by Chris Lefkow
Marie Yovanovitch, the former US ambassador to Ukraine, delivered more than five hours of dramatic testimony on Friday before the congressional committee holding impeachment hearings into President Donald Trump.
Here are key moments from the second day of public hearings in the Democratic-controlled House of Representatives:
One hour after Yovanovitch began testifying before a live television audience of millions of Americans, Trump fired off a bombshell tweet attacking the career diplomat, a 33-year veteran of the State Department.
“Everywhere Marie Yovanovitch went turned bad,” the president tweeted. “She started off in Somalia, how did that go? Then fast forward to Ukraine, where the new Ukrainian President spoke unfavorably about her in my second phone call with him.
“It is a US President’s absolute right to appoint ambassadors,” Trump tweeted. “They call it ‘serving at the pleasure of the President.'”
In a stunned hearing room, Adam Schiff, the Democratic chairman of the House Intelligence Committee, read out part of Trump’s tweet and asked Yovanovitch for her reaction.
“It’s very intimidating,” Yovanovitch said, visibly taken aback.
“Some of us here take witness intimidation very, very seriously,” Schiff replied.
Trump’s tweet came shortly after Yovanovitch had recalled how upset she was over being recalled from Kiev in May as the result of a campaign led by former New York mayor Rudy Giuliani, Trump’s personal attorney.
She also said she was “shocked and devastated” when she found out that Trump had referred to her as “bad news” in a July 25 telephone call with Ukrainian President Volodymyr Zelensky.
Yovanovitch, who is currently teaching at Georgetown University and remains a State Department employee, said she felt a “vague threat” after Trump said she would “go through some things.”
“It was a terrible moment,” she said. “A person who saw me actually reading the transcript said that the color drained from my face.”
Yovanovitch said she did not understand why she became the target of a “smear campaign” against her that she said was led by Giuliani with the assistance of several corrupt Ukrainians.
“I do not understand Mr. Giuliani’s motives for attacking me,” Yovanovitch said, adding that she was the victim of “baseless allegations” and a “campaign of disinformation.”
She said that she has served under both Republican and Democratic presidents and had never expressed any public criticism of Trump.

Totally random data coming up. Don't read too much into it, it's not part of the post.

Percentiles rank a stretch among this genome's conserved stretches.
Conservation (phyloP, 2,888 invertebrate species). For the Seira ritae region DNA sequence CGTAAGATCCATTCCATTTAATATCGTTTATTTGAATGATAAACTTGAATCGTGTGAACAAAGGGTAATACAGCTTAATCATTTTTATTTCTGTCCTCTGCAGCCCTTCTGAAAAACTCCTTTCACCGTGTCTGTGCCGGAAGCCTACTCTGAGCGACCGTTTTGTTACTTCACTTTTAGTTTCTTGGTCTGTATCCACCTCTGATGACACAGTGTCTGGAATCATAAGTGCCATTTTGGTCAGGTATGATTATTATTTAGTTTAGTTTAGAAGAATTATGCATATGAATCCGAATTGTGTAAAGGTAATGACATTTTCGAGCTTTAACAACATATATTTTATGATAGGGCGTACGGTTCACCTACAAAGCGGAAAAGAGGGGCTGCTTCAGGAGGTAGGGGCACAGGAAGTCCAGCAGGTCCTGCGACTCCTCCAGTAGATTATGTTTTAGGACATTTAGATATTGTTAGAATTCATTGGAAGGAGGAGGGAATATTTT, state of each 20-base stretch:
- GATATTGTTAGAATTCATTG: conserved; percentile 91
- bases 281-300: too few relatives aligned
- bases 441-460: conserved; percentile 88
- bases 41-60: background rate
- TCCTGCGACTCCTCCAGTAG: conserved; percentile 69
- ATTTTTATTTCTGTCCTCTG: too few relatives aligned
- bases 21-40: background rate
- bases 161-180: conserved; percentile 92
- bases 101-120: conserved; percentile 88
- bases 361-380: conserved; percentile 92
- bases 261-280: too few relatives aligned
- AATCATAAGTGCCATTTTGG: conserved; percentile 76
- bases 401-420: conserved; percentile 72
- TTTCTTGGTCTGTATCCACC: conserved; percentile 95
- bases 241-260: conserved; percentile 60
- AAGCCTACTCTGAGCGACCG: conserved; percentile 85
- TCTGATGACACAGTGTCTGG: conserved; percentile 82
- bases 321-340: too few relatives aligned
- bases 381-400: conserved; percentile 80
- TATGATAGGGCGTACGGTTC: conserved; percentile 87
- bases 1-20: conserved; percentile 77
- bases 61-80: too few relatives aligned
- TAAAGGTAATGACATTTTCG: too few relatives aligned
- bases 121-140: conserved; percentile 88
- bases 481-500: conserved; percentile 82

“I obviously don’t dispute that the president has the right to withdraw an ambassador at any time for any reason, but what I do wonder is why it was necessary to smear my reputation falsely?” she said.
Yovanovitch was asked by Republican lawmakers about the propriety of Hunter Biden, the son of Joe Biden, serving on the board of the Ukrainian gas company Burisma while his father was Barack Obama’s vice president.
“I think it could raise the appearance of a conflict of interest,” she said.
Trump asked Zelensky during the July 25 phone call which triggered the House impeachment proceedings to investigate Hunter Biden and Joe Biden, his potential 2020 Democratic presidential opponent.
Impact on State Department
Yovanovitch said her early recall from Kiev and other events have severely damaged morale at the State Department and she made it clear that she was disappointed she did not receive more support from Secretary of State Mike Pompeo.
“I think it has had exactly that, a chilling effect,” she said. “People don’t know, kind of, whether their efforts to pursue our stated policy are going to be supported. And that is a dangerous place to be.
“The crisis has moved from the impact on individuals to an impact on the institution,” she said. “The State Department is being hollowed out from within at a competitive and complex time on the world stage.
“This is not a time to undercut our diplomats.”
Yovanovitch was poised and unflappable under intense questioning by Democratic and Republican lawmakers and lawyers for both sides, providing crisp and clear responses to their questions or short “Yes” or “No” answers.
Yovanovitch answered virtually every question she was asked but declined to do so when asked about the impact on her family.
“I really don’t want to get into that but thank you for asking,” she said.
“It’s been a very, very difficult time,” she said at one point. “All we have is our reputation and this has been a very painful period.”
After Yovanovitch completed her testimony and Schiff dismissed the panel, members of the public who attended the hearing burst into applause, something rarely heard at a House committee hearing.
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